Number of women in state Legislature grows
This year, come June, will mark 100 years since the United State Senate delivered a key vote in the campaign to empower women with a constitutional right to vote through- out the nation. It took until 1920 for the 19th Amendment to be ratified by enough states to become the law of the land.
We couldn’t help but think of that vital piece of American history the other day as we read that this year’s General Assembly, which begins meeting today in Little Rock, will feature 32 women among the state’s 135 lawmakers. That’s a record, tying the mark set in 2009.
In the House of Representatives, 25 women will be among the body’s 100 members. Eight of those are members from our neck of the woods, such as Charlene Fite of Van Buren, Nicole Clowney of Fayetteville, Denise Garner of Fayetteville, Jana Della Rosa of Rogers, Megan Godfrey of Springdale, Robin Lundstrum of Elm Springs, Gayla Hendren McKenzie of Gravette and Rebecca Petty of Rogers.
The Senate will have seven women among its 35 members, including Rogers’ Cecile Bledsoe.
Without a doubt, a higher number of women is a great development for legislative leadership in the state. Among Arkansas’ 3 million residents, 50.9 percent are female. It only makes sense that their voices and issues will be far more likely to gain attention when they make up a higher percentage of lawmakers.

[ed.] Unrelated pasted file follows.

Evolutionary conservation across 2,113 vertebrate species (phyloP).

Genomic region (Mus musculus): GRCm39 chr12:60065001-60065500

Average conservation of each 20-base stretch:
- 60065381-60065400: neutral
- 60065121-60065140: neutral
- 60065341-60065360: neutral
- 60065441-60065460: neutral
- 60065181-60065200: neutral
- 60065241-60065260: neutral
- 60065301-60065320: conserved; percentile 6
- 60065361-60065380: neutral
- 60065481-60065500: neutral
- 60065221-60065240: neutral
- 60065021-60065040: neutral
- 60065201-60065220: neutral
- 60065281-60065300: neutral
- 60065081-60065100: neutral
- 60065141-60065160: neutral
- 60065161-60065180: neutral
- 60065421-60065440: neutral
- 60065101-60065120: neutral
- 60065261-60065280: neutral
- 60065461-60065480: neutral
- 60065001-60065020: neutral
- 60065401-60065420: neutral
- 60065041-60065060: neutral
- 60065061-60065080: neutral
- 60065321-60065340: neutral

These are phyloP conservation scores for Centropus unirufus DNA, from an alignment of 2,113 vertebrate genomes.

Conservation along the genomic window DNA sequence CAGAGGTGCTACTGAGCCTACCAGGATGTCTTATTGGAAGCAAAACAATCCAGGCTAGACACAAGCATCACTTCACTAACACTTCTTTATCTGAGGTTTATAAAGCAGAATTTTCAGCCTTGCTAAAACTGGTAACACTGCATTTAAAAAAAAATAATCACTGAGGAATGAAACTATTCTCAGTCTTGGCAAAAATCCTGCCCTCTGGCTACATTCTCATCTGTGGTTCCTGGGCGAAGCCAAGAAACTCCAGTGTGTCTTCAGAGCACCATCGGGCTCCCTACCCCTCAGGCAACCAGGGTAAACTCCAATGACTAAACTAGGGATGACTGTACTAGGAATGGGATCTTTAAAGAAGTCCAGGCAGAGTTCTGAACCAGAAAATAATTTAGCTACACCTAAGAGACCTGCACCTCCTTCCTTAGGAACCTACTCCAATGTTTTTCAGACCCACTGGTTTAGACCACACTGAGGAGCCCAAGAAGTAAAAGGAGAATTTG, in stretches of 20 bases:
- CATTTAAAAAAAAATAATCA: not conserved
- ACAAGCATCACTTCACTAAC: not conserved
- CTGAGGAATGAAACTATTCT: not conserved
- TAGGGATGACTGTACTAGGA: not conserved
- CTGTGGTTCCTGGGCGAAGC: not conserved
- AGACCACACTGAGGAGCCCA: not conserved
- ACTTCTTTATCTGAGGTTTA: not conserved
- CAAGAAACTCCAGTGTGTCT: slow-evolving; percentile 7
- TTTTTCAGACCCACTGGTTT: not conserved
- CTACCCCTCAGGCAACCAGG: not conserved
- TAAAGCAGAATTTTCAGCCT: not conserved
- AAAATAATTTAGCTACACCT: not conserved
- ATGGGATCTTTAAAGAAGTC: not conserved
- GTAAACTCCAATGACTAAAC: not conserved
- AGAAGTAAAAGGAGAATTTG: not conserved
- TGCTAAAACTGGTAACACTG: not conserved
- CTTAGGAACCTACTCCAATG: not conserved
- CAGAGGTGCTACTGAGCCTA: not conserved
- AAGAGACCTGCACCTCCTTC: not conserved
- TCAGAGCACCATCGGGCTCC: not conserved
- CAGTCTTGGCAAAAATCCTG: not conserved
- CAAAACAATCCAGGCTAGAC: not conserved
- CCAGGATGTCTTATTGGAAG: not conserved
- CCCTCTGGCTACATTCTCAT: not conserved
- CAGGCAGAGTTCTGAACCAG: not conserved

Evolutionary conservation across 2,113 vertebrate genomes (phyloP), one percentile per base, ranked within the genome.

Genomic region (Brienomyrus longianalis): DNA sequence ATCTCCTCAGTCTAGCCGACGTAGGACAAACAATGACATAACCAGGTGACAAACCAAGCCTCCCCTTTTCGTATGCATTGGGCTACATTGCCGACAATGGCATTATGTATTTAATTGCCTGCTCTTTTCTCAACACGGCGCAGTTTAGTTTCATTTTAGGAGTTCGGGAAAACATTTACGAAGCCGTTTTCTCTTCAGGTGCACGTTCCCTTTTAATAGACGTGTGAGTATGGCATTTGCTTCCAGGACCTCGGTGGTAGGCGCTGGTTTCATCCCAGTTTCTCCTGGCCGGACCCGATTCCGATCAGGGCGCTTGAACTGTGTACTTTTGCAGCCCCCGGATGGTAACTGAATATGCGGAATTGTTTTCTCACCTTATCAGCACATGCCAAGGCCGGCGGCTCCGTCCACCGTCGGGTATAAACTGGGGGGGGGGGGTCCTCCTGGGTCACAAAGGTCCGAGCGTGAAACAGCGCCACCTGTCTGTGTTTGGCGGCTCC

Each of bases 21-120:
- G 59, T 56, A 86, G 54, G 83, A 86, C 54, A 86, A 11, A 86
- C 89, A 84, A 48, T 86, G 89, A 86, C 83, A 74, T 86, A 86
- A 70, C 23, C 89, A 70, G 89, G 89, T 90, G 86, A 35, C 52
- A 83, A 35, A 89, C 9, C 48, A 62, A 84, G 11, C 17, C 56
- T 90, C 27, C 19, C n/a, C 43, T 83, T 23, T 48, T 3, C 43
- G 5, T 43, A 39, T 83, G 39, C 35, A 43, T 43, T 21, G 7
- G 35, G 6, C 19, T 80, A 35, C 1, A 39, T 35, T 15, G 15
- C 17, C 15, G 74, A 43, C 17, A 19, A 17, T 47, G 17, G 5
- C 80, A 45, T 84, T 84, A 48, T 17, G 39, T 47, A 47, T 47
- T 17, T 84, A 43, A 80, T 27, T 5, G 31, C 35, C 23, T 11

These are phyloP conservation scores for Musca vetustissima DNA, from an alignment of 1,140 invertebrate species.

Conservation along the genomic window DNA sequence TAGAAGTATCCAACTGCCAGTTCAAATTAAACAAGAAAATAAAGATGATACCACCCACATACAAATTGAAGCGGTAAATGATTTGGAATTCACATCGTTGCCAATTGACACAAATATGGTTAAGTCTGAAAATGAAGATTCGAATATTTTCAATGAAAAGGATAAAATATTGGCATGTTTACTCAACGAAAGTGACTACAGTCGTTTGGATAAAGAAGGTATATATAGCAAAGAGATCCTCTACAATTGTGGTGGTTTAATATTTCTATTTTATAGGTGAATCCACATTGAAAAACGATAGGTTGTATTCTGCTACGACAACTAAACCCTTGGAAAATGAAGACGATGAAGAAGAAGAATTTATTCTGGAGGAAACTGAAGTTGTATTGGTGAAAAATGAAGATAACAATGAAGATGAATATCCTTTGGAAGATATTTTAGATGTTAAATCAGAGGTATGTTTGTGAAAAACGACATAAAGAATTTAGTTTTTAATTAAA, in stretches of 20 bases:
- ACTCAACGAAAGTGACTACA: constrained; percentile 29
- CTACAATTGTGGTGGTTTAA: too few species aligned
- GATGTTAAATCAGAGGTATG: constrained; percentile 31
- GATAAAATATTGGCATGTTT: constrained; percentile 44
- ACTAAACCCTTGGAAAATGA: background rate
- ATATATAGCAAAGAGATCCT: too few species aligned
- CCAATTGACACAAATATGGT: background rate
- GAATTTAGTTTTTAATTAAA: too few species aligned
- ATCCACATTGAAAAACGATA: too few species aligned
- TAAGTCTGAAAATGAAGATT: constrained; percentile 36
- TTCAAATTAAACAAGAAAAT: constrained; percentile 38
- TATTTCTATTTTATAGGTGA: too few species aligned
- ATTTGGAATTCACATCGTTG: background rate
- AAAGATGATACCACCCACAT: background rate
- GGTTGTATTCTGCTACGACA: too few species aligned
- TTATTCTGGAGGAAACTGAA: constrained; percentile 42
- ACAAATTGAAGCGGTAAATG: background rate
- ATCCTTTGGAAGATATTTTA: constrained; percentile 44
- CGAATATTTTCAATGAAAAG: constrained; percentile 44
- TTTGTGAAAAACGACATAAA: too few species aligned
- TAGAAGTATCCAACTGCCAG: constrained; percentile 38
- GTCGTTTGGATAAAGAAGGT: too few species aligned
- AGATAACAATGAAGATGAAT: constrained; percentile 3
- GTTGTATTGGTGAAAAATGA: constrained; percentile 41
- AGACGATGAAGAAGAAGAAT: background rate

Clowney noted how her daughter once asked if serving in the Legislature is a job for men only. That certainly has been the case at times. Naturally, when people of any gender or background see someone like them serving in leadership, it helps to chip away at real or perceived barriers to their own perceptions of what’s possible.
What kind of impact will it have on the policies of the state? Oh, that’s a much more difficult question to answer. Among Northwest Arkansas’ women in the Legislature, six are Republicans and three are Democrats. And the three Democrats are all rookies, having just taking office this month.
Party identification is undoubtedly a strong influence on policy. Nobody should suddenly expect a Republican and Democrat to see eye to eye just because they both happen to be women.
Still, scholarly studies suggest women of all political persuasions are far more likely than men to bring forward concerns and legislation affecting issues important to women — health care, child care, domestic violence, sexual assault, child support, pay equity, education, human trafficking and the like.
When Arkansas lawmakers descend on Little Rock for a session, their constituents usually have no way of knowing how many bills will be filed and what quality they will be. That’s probably going to remain true no matter what the gender makeup of the body is.
But we can’t help but believe the influence of women legislators on state government will be positive.